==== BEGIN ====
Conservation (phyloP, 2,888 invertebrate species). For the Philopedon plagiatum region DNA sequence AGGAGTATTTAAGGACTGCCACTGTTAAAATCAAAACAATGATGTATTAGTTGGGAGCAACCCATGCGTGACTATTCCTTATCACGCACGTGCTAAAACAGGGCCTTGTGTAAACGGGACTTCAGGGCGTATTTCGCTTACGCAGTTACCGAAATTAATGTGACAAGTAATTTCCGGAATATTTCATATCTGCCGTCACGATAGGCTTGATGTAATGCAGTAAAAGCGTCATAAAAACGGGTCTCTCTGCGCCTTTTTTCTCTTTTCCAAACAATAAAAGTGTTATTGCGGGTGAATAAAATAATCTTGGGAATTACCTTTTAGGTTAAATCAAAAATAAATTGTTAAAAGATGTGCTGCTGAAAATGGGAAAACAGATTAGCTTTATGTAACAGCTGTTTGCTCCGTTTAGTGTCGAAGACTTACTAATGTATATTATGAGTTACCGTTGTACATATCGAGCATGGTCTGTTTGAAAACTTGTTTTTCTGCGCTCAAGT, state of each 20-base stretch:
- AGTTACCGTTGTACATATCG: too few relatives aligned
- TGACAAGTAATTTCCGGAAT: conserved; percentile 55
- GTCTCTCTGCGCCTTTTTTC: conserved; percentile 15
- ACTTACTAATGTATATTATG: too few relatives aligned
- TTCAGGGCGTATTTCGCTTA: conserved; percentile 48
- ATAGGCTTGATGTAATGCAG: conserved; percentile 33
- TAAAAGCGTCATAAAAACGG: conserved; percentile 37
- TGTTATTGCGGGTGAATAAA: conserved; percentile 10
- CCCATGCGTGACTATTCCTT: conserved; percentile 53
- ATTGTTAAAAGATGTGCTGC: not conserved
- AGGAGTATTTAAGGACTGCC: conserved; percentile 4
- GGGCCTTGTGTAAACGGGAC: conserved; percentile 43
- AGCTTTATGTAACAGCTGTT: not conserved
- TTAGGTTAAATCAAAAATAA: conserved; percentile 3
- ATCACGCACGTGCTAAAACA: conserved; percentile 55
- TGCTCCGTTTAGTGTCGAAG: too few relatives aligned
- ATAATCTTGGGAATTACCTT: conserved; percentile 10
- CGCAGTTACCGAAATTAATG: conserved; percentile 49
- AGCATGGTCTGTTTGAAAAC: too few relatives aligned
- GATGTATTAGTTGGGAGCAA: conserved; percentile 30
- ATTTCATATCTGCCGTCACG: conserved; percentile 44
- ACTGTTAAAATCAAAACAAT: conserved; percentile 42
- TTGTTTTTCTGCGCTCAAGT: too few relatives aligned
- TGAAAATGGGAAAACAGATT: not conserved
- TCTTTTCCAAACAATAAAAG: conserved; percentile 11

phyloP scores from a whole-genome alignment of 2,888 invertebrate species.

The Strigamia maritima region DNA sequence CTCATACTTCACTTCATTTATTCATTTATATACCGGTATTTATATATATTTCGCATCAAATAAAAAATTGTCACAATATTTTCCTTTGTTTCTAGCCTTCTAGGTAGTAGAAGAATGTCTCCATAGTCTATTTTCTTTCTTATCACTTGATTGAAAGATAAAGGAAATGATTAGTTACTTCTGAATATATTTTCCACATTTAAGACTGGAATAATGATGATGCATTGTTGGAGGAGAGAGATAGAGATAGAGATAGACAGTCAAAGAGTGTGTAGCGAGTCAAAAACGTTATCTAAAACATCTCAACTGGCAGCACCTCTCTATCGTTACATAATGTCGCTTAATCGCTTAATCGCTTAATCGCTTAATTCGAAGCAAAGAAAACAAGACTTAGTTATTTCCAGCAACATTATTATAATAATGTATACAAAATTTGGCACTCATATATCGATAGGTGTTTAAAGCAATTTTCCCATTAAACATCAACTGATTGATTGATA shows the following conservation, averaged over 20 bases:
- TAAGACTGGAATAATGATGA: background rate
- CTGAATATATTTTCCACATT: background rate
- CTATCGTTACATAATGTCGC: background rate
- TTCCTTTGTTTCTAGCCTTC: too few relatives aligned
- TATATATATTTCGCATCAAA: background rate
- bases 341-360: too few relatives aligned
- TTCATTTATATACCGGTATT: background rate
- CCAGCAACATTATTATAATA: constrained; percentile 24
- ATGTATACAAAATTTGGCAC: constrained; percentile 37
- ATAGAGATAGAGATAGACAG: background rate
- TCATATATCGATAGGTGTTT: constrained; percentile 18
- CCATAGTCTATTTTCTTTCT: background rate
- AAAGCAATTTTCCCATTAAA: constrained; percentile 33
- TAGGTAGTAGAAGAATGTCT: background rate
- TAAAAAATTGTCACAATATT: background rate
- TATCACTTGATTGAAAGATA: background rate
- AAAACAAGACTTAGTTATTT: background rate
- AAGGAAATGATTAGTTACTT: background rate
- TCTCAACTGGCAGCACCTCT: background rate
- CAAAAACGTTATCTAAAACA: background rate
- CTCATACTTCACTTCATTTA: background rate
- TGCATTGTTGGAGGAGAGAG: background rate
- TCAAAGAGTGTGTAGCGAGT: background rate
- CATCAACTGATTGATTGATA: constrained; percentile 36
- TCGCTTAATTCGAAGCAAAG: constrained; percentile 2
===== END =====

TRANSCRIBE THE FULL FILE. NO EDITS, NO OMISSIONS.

Conservation (phyloP, 2,888 invertebrate species). For the Philopedon plagiatum region DNA sequence AGGAGTATTTAAGGACTGCCACTGTTAAAATCAAAACAATGATGTATTAGTTGGGAGCAACCCATGCGTGACTATTCCTTATCACGCACGTGCTAAAACAGGGCCTTGTGTAAACGGGACTTCAGGGCGTATTTCGCTTACGCAGTTACCGAAATTAATGTGACAAGTAATTTCCGGAATATTTCATATCTGCCGTCACGATAGGCTTGATGTAATGCAGTAAAAGCGTCATAAAAACGGGTCTCTCTGCGCCTTTTTTCTCTTTTCCAAACAATAAAAGTGTTATTGCGGGTGAATAAAATAATCTTGGGAATTACCTTTTAGGTTAAATCAAAAATAAATTGTTAAAAGATGTGCTGCTGAAAATGGGAAAACAGATTAGCTTTATGTAACAGCTGTTTGCTCCGTTTAGTGTCGAAGACTTACTAATGTATATTATGAGTTACCGTTGTACATATCGAGCATGGTCTGTTTGAAAACTTGTTTTTCTGCGCTCAAGT, state of each 20-base stretch:
- AGTTACCGTTGTACATATCG: too few relatives aligned
- TGACAAGTAATTTCCGGAAT: conserved; percentile 55
- GTCTCTCTGCGCCTTTTTTC: conserved; percentile 15
- ACTTACTAATGTATATTATG: too few relatives aligned
- TTCAGGGCGTATTTCGCTTA: conserved; percentile 48
- ATAGGCTTGATGTAATGCAG: conserved; percentile 33
- TAAAAGCGTCATAAAAACGG: conserved; percentile 37
- TGTTATTGCGGGTGAATAAA: conserved; percentile 10
- CCCATGCGTGACTATTCCTT: conserved; percentile 53
- ATTGTTAAAAGATGTGCTGC: not conserved
- AGGAGTATTTAAGGACTGCC: conserved; percentile 4
- GGGCCTTGTGTAAACGGGAC: conserved; percentile 43
- AGCTTTATGTAACAGCTGTT: not conserved
- TTAGGTTAAATCAAAAATAA: conserved; percentile 3
- ATCACGCACGTGCTAAAACA: conserved; percentile 55
- TGCTCCGTTTAGTGTCGAAG: too few relatives aligned
- ATAATCTTGGGAATTACCTT: conserved; percentile 10
- CGCAGTTACCGAAATTAATG: conserved; percentile 49
- AGCATGGTCTGTTTGAAAAC: too few relatives aligned
- GATGTATTAGTTGGGAGCAA: conserved; percentile 30
- ATTTCATATCTGCCGTCACG: conserved; percentile 44
- ACTGTTAAAATCAAAACAAT: conserved; percentile 42
- TTGTTTTTCTGCGCTCAAGT: too few relatives aligned
- TGAAAATGGGAAAACAGATT: not conserved
- TCTTTTCCAAACAATAAAAG: conserved; percentile 11

phyloP scores from a whole-genome alignment of 2,888 invertebrate species.

The Strigamia maritima region DNA sequence CTCATACTTCACTTCATTTATTCATTTATATACCGGTATTTATATATATTTCGCATCAAATAAAAAATTGTCACAATATTTTCCTTTGTTTCTAGCCTTCTAGGTAGTAGAAGAATGTCTCCATAGTCTATTTTCTTTCTTATCACTTGATTGAAAGATAAAGGAAATGATTAGTTACTTCTGAATATATTTTCCACATTTAAGACTGGAATAATGATGATGCATTGTTGGAGGAGAGAGATAGAGATAGAGATAGACAGTCAAAGAGTGTGTAGCGAGTCAAAAACGTTATCTAAAACATCTCAACTGGCAGCACCTCTCTATCGTTACATAATGTCGCTTAATCGCTTAATCGCTTAATCGCTTAATTCGAAGCAAAGAAAACAAGACTTAGTTATTTCCAGCAACATTATTATAATAATGTATACAAAATTTGGCACTCATATATCGATAGGTGTTTAAAGCAATTTTCCCATTAAACATCAACTGATTGATTGATA shows the following conservation, averaged over 20 bases:
- TAAGACTGGAATAATGATGA: background rate
- CTGAATATATTTTCCACATT: background rate
- CTATCGTTACATAATGTCGC: background rate
- TTCCTTTGTTTCTAGCCTTC: too few relatives aligned
- TATATATATTTCGCATCAAA: background rate
- bases 341-360: too few relatives aligned
- TTCATTTATATACCGGTATT: background rate
- CCAGCAACATTATTATAATA: constrained; percentile 24
- ATGTATACAAAATTTGGCAC: constrained; percentile 37
- ATAGAGATAGAGATAGACAG: background rate
- TCATATATCGATAGGTGTTT: constrained; percentile 18
- CCATAGTCTATTTTCTTTCT: background rate
- AAAGCAATTTTCCCATTAAA: constrained; percentile 33
- TAGGTAGTAGAAGAATGTCT: background rate
- TAAAAAATTGTCACAATATT: background rate
- TATCACTTGATTGAAAGATA: background rate
- AAAACAAGACTTAGTTATTT: background rate
- AAGGAAATGATTAGTTACTT: background rate
- TCTCAACTGGCAGCACCTCT: background rate
- CAAAAACGTTATCTAAAACA: background rate
- CTCATACTTCACTTCATTTA: background rate
- TGCATTGTTGGAGGAGAGAG: background rate
- TCAAAGAGTGTGTAGCGAGT: background rate
- CATCAACTGATTGATTGATA: constrained; percentile 36
- TCGCTTAATTCGAAGCAAAG: constrained; percentile 2